About You, or Not

Nick Robinson has started work again after a tumour was removed from his lung. So first, I want to wish him good luck for his continuing recovery and treatment.

His post is about the upcoming UK election. He starts:

It’s all about you. Not them. You. …

About you because a general election is one of those rare times when your voice counts as much as anyone else’s.

I think that is total bullshit. I vote. I always vote. I registered for a postal vote because for the last several years of my career I worked outside the UK most of the time. For the last 8 years I have lived in Beckenham. In the 2010 General Election, Beckenham ranked 611 out of 650 for seats with the largest percentage majority—which translates to a majority of 17784 (for the Tories, in case you’re wondering). My vote, whichever way I cast it, is a piss in the ocean.

A 2010 article in The Guardian quotes the Electoral Reform Society:

The Electoral Reform Society contests that, under the current first-past-the-post voting system, over half of the 650 Westminster seats available at the election are considered “safe”. That is, a specific party is likely to be elected, regardless of policies, in 382 constituencies. link

This suggests 268 constituencies were up for grabs. The 268th ranked seat in 2010 was Hexham. The majority was 13.31% of the vote. So roughly 7% of actual voters would need to change their vote to the party coming second—bit if a long shot when you look at figures for seats changing hands. There were big seat swaps in 1997 (184) and 2010 (110), but in the 15 other elections back to 1950, no other election had more than 89 changes, and there were only another four over 50.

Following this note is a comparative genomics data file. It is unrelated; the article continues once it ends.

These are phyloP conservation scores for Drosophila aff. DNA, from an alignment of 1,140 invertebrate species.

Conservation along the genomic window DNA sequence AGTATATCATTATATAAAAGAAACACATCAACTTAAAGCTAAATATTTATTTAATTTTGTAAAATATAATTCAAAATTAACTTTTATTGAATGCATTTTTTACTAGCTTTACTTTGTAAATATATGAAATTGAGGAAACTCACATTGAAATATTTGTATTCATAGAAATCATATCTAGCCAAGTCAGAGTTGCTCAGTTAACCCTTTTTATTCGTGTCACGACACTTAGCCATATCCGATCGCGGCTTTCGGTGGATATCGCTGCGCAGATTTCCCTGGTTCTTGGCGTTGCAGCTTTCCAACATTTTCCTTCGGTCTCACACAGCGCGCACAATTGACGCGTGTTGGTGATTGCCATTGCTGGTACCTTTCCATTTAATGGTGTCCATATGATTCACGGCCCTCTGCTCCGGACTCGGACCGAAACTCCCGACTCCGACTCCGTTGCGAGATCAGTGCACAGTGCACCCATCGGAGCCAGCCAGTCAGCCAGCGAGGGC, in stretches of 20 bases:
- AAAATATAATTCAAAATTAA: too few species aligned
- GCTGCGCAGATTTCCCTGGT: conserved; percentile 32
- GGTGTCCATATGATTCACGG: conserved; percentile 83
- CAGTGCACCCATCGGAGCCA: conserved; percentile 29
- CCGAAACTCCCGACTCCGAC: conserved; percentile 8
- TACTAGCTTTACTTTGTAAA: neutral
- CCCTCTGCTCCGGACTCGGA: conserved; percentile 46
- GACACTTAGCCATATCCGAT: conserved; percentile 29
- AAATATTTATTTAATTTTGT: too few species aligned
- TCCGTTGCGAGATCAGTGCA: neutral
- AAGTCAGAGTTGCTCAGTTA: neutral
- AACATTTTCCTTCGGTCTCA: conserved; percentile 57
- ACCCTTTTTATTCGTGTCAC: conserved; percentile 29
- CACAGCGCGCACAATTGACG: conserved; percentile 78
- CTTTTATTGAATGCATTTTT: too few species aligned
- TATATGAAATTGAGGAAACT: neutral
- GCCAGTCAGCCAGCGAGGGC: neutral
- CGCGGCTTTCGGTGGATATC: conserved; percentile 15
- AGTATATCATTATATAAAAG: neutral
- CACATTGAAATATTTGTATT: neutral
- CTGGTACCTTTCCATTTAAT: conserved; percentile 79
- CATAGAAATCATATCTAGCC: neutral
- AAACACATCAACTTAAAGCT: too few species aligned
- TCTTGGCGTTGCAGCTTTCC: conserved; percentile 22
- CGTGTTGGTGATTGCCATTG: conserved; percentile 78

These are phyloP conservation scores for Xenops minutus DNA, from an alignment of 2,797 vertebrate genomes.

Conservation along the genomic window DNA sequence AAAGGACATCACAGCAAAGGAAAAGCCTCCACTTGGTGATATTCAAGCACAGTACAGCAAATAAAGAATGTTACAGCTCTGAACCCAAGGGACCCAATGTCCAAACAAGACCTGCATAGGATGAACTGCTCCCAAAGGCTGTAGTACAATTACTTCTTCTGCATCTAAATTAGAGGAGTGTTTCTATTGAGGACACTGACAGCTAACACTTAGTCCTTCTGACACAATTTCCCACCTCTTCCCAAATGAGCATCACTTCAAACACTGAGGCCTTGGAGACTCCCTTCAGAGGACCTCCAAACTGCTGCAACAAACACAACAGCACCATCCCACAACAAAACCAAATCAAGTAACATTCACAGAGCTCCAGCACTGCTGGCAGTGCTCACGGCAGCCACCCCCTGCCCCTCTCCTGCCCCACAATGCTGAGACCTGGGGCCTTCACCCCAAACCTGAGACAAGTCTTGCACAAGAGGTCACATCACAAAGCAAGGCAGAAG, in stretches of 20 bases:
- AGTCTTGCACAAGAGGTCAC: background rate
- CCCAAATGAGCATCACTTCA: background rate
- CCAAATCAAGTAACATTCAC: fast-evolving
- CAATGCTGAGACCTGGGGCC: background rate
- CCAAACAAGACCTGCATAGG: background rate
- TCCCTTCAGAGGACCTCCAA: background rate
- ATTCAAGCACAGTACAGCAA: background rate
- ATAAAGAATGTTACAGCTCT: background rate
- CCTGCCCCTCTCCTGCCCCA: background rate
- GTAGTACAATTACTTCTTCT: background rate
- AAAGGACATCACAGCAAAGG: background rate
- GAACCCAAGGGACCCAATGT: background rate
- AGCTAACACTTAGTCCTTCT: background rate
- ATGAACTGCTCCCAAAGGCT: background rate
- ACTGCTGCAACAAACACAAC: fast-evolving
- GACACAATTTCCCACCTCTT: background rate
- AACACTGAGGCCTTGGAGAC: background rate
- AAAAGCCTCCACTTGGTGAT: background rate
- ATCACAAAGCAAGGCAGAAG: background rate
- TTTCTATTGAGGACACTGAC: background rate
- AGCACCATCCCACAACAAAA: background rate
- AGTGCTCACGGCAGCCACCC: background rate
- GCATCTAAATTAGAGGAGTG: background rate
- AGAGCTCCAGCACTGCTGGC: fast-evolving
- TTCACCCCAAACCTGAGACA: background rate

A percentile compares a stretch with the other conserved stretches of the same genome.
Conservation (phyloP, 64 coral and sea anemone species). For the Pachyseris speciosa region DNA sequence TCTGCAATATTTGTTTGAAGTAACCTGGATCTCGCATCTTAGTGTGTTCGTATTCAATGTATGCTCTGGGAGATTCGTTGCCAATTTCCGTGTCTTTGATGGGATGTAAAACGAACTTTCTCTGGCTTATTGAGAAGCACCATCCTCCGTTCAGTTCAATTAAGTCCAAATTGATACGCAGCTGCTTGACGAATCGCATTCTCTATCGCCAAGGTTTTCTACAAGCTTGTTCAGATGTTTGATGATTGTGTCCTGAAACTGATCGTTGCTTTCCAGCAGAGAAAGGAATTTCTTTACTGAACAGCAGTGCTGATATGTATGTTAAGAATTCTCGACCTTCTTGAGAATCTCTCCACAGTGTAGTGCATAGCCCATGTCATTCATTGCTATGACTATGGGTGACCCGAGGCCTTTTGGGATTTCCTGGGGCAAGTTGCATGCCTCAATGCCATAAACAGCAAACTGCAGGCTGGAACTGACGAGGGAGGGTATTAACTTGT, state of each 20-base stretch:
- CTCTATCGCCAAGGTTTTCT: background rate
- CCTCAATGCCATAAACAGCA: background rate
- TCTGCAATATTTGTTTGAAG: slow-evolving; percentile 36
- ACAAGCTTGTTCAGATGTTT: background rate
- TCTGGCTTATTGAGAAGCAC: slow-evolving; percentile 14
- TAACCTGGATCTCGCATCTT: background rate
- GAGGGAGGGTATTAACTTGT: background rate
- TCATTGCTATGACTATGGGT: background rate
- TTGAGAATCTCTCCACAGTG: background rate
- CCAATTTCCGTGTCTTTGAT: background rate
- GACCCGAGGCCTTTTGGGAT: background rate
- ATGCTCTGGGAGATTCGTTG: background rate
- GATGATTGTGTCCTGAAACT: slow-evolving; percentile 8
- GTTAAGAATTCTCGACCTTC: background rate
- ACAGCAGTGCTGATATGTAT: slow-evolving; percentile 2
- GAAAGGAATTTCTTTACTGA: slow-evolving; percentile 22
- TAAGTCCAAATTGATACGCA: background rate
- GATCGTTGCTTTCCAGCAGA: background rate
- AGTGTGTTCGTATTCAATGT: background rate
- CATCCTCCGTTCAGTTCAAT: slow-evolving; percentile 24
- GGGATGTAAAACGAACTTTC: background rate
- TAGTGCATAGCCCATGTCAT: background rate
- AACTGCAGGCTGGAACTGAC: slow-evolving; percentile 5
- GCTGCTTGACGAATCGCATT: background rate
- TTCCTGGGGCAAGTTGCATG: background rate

fivethirtyeight.com has this to say about marginal seats:

The battleground of a political election are the so-called marginal seats. These are the places where only a few percentage points stand between the front-runners and their competition, so the seat could easily “fall” or change hands. Voters in these seats are known as “floating” or “swing” voters. In 2010, there were 194 seats where the swing (i.e., the fraction of votes needed for the outcome to have been different) was 5 percentage points or less. Based on current polling, it looks like this election will also be a close fight in many parts of the U.K. (to be more precise, in 102 constituencies, there are 5 percentage points or less between the two leading parties).

So it looks likely that the election will be decided by voters in between 50 and 100 constituencies. Nick writes:

If you live in a seat where the outcome’s in doubt, you could make the difference between who wins and loses.

Yes, yes. Tell us something we didn’t know. It’s his next sentence that really pisses me off:

Even if you live somewhere where the same party always wins, your vote could send a signal about the national mood.

It might send a signal, but I’m pretty sure that no bugger will be listening.

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